I just finished reading the 12th Edition of State of Working America, which provides some excellent insights into the effects of the Great Recession on American wealth. The book is the work of the Economic Policy Institute, a nonpartisan, nonprofit Washington, D.C. think tank, created in 1986 to broaden the discussion about economic policy to include the interests of low- and middle-income workers. EPI is the original and premier think tank focusing on low- and middle-income American economics.
The effects of the Great Recession on American wealth
As I have written about previously, there are ongoing and unrelenting disparities in wealth in America. Children of poor parents are much more likely than other children to be poor as adults. And children of wealthy parents are much more likely than other children to be wealthy as adults. This lack of mobility violates a core American principal of equal opportunity for all. The Great Recession exacerbated many of the inequalities already extant in America.
Compounded racial disparities
Racial and ethnic disparities compound already profound wealth inequalities. After the Great Recession (officially dated as December 2007 to June 2009) the median net worth of black households was $4,900. For Hispanic households, it was $1,300, and for white households, $97,000.
From 2007 to 2010 the average wealth of the top 1 percent of households dropped just 15.6 percent. Meanwhile the median wealth of all Americans dropped a jaw-dropping 47.1 percent. Median wealth grew just 47.5 percent between 1983 and 2007, from $73,000 to $107,800. But with the housing bust and resulting Great Recession, all those gains (and more) were lost.
As of 2010, more than one-third (35.1 percent) of U.S. households had wealth holdings so low that they were extremely vulnerable to financial distress and insecurity. Today Black and Hispanic households are nearly twice as likely as white households to have zero or negative net worth.
Homeownership wealth obliterated
Less-affluent households tend to have a much larger share of their wealth in housing equity. Wealthy households, however, tend to hold a much higher percentage of their wealth in financial assets. This difference is one reason middle-class households felt disproportionately the effects of the Great Recession when the housing bubble burst.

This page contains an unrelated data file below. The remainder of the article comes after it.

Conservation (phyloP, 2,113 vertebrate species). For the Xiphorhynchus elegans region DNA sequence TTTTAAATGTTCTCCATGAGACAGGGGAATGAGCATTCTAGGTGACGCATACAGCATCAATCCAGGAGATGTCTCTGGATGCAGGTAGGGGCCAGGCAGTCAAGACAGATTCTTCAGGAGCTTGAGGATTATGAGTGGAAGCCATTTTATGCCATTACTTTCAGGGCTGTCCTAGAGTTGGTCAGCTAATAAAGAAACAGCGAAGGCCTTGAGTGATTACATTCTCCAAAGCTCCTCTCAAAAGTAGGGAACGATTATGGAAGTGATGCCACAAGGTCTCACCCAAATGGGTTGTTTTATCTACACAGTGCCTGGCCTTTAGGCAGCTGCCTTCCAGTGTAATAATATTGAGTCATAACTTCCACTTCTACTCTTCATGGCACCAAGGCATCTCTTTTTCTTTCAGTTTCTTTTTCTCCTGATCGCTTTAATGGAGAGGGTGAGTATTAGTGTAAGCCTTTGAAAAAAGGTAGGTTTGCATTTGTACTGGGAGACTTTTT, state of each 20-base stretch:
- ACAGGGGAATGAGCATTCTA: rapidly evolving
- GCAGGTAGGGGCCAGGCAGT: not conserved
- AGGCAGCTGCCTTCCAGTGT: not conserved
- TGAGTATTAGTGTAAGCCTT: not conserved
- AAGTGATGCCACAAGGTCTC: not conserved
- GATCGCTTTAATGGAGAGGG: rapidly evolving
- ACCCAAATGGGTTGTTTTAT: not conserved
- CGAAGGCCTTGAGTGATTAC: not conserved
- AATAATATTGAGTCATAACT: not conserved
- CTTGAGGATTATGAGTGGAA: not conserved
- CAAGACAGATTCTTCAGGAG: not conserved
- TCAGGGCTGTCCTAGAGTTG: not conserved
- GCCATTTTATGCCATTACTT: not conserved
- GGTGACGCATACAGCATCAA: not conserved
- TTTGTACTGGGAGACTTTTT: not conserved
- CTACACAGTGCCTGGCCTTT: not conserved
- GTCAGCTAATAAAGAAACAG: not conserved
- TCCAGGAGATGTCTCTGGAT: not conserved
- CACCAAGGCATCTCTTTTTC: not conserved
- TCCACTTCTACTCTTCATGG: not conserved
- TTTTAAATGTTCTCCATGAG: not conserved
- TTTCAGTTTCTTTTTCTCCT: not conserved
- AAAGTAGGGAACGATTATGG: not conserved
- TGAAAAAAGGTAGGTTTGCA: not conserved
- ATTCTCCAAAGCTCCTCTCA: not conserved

Between 2007 and 2010, the average black household lost 27.8 percent in housing equity. The average white household lost 24.4 percent. The average Hispanic household saw its home equity cut almost in half (falling 49.1 percent) during the Great Recession.
Central bankers largely ignored the striking, dramatic run-up in home prices from the mid-1990s to 2006. They did nothing to slow the bubble’s expansion. As home prices escalated dramatically, the share of home value for homeowners did not for two reasons. First, because homeowners increasingly took out home equity loans, or HELOCs. And second, because home buyers were increasingly likely to provide a relatively small down payment.
The Great Recession took a disproportionately heavy toll on the middle class: there were more than a million foreclosures in the first half of 2009.
Student loan debt and weak labor markets
Debt is not necessarily a problem. Access to debt allows households to buy houses and cars, invest in education, purchase high-cost items, and cope with short-term economic setbacks such as unemployment or illness. Debt becomes a burden only when required debt payments crowd out other economic obligations or opportunities.
Debt incurred for education has substantially increased in the last two decades. Students taking on education loans take a gamble that an advanced degree will be rewarded in the job market. For many students graduating into the weak labor markets of the Great Recession, however, this gamble has led to great economic distress, through no fault of their own.
American wealth in world context
As of 2010, U.S. median wealth ($52,752) was the fourth-lowest among the 20 wealthiest advanced countries. Median wealth in twelve countries (Australia, Italy, Belgium, Japan, the United Kingdom, Switzerland, Ireland, France, Canada, Austria, Norway, and Finland) is at least 60 percent higher than the median wealth in the United States.
Fewer than half of U.S. households have any stock holdings, including in retirement accounts and pension funds. And less than a third of all households have stock holdings worth $10,000 or more. Most families depend on labor income alone to meet their financial obligations, and have very little in the way of a financial cushion that can be cashed in during times of economic hardship.
The loss of wealth due to the housing bust and the Great Recession further increased an already vast wealth divide in the United States. The richest 1 percent of American households saw 15.6 percent of their wealth eliminated between 2007 and 2010, but the middle fifth (the middle class) saw nearly half (45.3 percent) of their wealth eliminated. The effects of the Great Recession on American wealth are still being felt today.